How I Contemplated the World from the Detroit House of Correction and Began My Life Over Again

by Joyce Carol Oates

Start Free Trial

In "How I Contemplated the World from the Detroit House of Correction," what is the effect of nonchronological progression?

Expert Answers

An illustration of the letter 'A' in a speech bubbles

Certainly one of the most striking aspects of this wonderful short story is the fragmented nature of the narrative, which is deliberately missing certain sections. This is achieved through the presentation of the story in the form of the protagonist's own set of notes that she has prepared for an essay based on what has happened to her. The twelve sections of these notes therefore reflect a chaotic and nonlinear narrative of what happened to the girl, and it is only with difficulty that the astute reader is able to piece together what we think happened to her.

However, if we think about it, the impact of such a narrative choice by Oates says a lot about the state of mind of the central character. Let us remember that she is a 16-year-old girl who has been abused and clearly yearns for affection from her parents. The framents we are presented with therefore help us to imagine the way that she, through writing these notes, is trying to piece together the various shards of her life into some sort of united whole, imposing some kind of understanding on the chaos of her existence.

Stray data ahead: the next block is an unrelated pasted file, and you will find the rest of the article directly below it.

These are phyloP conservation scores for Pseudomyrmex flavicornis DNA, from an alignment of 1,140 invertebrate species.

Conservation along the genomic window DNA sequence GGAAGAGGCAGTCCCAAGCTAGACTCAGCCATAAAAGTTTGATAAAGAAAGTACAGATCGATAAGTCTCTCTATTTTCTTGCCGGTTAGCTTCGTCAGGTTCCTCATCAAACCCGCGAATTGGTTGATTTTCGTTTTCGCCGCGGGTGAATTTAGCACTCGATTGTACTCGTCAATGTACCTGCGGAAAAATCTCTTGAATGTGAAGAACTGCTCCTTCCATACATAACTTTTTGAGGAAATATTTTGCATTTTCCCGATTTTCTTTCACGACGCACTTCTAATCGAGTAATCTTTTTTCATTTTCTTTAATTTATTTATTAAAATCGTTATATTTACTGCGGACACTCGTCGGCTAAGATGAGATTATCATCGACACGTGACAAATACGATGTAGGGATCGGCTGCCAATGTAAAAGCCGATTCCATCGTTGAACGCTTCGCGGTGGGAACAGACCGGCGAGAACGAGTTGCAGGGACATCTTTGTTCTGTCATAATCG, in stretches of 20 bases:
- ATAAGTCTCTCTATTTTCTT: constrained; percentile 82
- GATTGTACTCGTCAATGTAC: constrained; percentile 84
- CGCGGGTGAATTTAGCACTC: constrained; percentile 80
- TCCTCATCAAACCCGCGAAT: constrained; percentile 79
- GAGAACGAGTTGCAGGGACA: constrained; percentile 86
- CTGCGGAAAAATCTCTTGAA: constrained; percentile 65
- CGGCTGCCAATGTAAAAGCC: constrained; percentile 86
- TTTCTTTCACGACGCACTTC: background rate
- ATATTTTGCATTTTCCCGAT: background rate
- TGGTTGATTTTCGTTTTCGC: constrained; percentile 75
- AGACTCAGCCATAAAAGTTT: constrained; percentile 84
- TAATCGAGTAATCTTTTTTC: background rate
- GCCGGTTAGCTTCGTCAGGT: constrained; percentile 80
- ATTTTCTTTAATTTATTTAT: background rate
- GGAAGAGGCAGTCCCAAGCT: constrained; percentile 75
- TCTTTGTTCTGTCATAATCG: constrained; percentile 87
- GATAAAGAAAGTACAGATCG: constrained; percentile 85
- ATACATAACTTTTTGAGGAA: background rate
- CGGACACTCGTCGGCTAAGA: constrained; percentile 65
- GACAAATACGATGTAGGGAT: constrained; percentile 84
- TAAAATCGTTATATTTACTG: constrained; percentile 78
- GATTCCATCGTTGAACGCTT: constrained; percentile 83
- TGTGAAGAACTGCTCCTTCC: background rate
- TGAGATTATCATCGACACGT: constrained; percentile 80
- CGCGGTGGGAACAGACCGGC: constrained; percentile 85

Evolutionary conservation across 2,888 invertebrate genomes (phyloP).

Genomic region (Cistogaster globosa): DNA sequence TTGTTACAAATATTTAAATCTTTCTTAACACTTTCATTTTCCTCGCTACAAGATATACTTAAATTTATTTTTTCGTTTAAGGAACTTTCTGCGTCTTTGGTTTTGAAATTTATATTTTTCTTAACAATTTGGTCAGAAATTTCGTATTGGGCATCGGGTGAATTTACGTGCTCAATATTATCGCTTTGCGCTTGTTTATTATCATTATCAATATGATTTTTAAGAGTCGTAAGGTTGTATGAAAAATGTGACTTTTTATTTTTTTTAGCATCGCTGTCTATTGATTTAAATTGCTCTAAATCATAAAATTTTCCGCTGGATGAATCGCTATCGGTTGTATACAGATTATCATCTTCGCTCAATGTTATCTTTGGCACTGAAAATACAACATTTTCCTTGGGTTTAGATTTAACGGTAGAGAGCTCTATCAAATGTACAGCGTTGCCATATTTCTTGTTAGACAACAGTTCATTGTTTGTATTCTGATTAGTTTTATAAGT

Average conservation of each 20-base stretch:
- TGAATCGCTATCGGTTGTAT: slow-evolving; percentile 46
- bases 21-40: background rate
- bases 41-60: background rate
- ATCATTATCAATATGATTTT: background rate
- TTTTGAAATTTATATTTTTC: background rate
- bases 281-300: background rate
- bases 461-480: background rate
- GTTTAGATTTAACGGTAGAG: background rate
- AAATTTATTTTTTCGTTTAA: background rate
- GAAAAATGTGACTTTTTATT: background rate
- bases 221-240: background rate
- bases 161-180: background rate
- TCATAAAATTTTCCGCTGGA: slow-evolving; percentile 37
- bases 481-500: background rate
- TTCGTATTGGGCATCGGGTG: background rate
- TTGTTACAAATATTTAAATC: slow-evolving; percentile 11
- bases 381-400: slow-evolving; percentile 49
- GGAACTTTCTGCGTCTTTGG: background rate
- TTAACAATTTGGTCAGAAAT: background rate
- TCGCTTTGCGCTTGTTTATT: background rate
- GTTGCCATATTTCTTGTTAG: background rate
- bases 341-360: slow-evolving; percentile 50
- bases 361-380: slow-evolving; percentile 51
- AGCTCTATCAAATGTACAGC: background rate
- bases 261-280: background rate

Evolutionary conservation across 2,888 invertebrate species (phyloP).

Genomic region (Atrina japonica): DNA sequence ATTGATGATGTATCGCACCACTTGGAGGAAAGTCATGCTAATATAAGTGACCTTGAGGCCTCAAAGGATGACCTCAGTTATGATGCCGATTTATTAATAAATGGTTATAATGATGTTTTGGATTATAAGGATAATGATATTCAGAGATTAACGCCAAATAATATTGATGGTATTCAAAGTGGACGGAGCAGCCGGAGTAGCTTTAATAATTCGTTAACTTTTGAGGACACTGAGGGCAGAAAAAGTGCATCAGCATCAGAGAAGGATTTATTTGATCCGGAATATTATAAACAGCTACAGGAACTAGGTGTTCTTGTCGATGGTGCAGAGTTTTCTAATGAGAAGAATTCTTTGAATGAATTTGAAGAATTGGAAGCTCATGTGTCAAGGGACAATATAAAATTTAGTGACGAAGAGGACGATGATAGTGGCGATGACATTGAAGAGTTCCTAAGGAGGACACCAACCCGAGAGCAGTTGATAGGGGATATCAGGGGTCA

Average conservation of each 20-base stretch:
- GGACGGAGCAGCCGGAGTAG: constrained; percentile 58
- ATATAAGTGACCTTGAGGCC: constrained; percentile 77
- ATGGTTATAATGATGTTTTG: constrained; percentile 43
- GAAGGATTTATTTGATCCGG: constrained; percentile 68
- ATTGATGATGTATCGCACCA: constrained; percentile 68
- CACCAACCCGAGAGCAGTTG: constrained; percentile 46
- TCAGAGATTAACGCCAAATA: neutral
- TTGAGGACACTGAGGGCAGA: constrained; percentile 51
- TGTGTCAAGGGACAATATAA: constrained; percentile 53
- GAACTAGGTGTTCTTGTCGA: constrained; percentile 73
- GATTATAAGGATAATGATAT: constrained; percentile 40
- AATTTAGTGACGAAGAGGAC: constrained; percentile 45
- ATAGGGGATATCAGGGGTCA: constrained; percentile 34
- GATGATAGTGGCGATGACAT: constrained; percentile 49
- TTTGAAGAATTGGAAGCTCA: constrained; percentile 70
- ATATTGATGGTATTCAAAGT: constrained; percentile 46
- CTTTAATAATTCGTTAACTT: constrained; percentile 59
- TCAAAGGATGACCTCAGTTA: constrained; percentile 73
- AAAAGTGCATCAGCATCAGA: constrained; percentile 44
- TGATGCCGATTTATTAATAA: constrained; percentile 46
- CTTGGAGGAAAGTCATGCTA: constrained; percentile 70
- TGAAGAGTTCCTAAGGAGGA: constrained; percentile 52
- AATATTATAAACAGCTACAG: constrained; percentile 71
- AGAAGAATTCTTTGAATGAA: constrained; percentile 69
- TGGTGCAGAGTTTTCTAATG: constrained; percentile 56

One of the most interesting sections of this story is what comes under the heading "People and Circumstances Contributing to This Delinquency." Underneath this, the girl has written "Nothing." Clearly this indicates not the complete absence of any contributing factors, but that the protagonist is either blind to them or is not able, yet, to discuss them openly. The fragmentary and partial nature of the narrative thus forces us as readers to speculate and consider our own reasons that will help cast light on the behaviour of the girl.

See eNotes Ad-Free

Start your 48-hour free trial to get access to more than 30,000 additional guides and more than 350,000 Homework Help questions answered by our experts.

Get 48 Hours Free Access
Approved by eNotes Editorial